What is non-criminal crime, and why is it skyrocketing in New York City’s schools?
“Our schools are like prisons, with every corner filled with School Safety Agents, keeping students in constant fear of being accused of something wrong,” Nilesh Vishwasrao said at a public meeting six years ago. “[They make] students feel like criminals rather than normal teenagers.”
At the age of 17, Vishwasrao was pushed out of Flushing High School, Queens after being suspended thrice. His ‘violations’ included things like chewing gum or wearing a hat. Eventually, Vishwasrao chose the advocacy route and became a youth leader at Desis Rising Up and Moving (DRUM), a community advocacy organization comprising of immigrant workers and youth from South Asian diaspora communities in New York City. But not everyone is able to get their voices heard.
In the 2016–17 school year, New York City’s public schools reported 9060 incidents of crime to the NYPD, according to the latest NYC School Safety Report released on February 2, 2018. From the 9060 reported incidents, non-criminal crime stood as the most frequently occurring, with a total of 4324 incidents reported.
According to the data dictionary accompanying the report, ‘non-criminal crime’ is an overarching term for actions which are not classified as crimes but are disruptive to the school environment; including disorderly conduct, harassment, loitering, possession of marijuana, dangerous instruments and trespass. In other words, non-criminal crime is the NYPD’s problematic, all-encompassing, categorization of acts of ‘loitering’ or ‘disorderly conduct’ as non-criminal misdemeanors that result in students being suspended or handcuffed and taken to the precinct for wandering in hallways or writing on a desk.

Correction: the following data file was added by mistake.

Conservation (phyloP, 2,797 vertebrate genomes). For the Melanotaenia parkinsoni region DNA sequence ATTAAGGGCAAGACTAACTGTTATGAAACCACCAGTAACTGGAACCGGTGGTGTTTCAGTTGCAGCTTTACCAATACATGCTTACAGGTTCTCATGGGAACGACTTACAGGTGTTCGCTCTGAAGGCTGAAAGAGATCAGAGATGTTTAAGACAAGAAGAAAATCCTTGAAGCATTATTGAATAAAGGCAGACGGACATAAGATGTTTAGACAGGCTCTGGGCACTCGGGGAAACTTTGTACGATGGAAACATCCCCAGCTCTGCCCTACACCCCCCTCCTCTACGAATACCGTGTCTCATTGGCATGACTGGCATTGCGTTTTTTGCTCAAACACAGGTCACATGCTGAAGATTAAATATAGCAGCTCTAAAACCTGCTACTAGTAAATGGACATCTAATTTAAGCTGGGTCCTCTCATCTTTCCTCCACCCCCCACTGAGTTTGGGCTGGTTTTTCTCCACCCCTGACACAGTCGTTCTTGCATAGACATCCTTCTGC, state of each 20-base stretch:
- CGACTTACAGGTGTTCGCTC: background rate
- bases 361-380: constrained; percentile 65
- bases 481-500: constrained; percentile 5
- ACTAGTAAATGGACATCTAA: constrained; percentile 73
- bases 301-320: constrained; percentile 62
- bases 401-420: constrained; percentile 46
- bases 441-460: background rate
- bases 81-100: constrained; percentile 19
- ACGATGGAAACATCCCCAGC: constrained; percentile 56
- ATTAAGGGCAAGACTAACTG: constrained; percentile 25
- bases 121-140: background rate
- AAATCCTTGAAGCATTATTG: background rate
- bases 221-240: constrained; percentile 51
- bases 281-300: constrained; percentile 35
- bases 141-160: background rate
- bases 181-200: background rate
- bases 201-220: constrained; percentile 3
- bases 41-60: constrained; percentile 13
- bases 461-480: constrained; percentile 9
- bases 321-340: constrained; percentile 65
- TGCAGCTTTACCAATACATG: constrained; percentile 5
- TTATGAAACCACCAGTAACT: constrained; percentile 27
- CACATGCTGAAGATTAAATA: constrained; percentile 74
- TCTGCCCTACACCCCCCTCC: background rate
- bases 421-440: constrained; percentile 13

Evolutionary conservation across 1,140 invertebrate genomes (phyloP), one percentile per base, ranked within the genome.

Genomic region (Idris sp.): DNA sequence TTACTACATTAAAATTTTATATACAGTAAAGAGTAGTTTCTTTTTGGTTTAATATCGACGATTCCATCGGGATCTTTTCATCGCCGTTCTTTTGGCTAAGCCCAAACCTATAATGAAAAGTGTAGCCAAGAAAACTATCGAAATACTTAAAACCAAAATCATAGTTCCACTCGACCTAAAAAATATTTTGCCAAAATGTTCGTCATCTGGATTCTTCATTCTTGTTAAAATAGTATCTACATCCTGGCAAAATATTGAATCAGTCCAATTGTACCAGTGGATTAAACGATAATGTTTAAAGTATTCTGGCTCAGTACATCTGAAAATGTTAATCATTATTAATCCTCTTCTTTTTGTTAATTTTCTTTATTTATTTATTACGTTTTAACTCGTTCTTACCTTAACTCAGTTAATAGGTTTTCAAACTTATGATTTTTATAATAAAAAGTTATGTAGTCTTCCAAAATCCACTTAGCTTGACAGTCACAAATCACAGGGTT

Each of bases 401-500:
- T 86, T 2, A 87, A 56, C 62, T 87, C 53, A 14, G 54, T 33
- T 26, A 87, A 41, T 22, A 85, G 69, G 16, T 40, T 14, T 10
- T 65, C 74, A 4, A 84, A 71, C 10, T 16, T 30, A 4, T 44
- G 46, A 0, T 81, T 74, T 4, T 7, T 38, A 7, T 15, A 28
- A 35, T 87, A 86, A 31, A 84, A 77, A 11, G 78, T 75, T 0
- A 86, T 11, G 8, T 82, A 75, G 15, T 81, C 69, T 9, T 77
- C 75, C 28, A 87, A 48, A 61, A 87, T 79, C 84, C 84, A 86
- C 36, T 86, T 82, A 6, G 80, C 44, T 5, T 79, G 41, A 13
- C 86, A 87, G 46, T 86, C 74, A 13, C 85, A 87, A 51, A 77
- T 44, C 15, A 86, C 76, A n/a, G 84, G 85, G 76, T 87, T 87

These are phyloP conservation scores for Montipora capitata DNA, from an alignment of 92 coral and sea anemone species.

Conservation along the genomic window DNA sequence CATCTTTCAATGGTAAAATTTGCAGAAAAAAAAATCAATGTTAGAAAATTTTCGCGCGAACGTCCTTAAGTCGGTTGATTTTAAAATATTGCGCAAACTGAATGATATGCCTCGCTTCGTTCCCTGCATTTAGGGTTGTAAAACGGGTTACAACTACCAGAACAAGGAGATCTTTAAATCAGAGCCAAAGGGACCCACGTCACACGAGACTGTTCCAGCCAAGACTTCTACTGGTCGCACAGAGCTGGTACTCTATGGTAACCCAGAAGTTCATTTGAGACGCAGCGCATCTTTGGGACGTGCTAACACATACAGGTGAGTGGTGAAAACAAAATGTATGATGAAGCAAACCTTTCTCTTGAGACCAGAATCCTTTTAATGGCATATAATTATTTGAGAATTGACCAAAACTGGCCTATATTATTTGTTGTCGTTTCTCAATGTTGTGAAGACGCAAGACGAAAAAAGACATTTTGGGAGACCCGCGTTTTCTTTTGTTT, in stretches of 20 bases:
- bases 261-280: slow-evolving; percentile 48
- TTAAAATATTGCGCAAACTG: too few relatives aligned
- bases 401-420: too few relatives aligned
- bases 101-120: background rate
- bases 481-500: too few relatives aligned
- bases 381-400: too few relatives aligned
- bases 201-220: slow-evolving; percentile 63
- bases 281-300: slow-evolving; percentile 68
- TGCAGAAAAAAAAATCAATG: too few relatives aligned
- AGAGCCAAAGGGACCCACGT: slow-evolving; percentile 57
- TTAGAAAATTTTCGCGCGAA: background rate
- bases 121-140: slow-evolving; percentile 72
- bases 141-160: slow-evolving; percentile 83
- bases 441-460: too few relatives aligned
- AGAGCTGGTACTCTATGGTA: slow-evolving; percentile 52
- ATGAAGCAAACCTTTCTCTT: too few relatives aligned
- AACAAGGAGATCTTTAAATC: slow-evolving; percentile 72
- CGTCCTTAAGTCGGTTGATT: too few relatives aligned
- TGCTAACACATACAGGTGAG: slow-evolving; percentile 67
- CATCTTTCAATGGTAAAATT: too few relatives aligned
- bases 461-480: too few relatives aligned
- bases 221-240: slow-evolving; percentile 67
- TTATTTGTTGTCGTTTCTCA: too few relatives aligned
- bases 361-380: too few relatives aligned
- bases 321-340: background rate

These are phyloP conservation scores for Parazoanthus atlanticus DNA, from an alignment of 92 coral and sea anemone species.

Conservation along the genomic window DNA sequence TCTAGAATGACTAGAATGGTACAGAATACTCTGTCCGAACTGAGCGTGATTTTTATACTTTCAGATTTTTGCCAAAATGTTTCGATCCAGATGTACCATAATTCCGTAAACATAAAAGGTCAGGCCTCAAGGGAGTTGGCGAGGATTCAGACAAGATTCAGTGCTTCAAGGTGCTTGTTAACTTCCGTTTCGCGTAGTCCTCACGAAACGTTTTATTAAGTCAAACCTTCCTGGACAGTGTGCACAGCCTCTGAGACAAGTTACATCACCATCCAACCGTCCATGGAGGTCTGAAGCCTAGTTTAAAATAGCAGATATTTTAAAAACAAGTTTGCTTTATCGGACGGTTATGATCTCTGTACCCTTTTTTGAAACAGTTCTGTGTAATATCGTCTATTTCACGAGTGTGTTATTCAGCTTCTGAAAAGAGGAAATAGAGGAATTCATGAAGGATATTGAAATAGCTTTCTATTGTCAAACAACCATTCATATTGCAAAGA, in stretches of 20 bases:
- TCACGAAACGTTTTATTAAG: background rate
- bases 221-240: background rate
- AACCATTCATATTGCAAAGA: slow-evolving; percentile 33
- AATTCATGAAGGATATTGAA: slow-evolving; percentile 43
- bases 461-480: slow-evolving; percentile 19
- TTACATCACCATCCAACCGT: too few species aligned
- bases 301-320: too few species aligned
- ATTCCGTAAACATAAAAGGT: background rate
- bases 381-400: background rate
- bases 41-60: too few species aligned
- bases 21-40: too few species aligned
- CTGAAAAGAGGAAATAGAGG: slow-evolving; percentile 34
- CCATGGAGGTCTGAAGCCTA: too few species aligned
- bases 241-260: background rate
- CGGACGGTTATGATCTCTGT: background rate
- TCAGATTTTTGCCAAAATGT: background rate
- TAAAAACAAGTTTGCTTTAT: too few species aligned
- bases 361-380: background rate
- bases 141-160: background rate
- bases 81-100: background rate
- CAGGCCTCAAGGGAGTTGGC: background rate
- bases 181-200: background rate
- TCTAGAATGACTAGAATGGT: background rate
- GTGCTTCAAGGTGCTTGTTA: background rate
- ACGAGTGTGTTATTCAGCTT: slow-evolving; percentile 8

Following the release of the 2016–17 NYC School Safety Report, New York Daily News published a story stating that “crime has spiked in the city’s public schools.” The report went on to quote NYPD officials characterizing “the rise in criminal incidents in city schools between October and December as a bump in the road in the journey to safer schools.”
The graph below indicates that reported non-criminal crime has consistently increased 2013 onwards, while also occupying the largest share in reported criminal incidents. Major crimes and violent crimes, on the other hand, have decreased.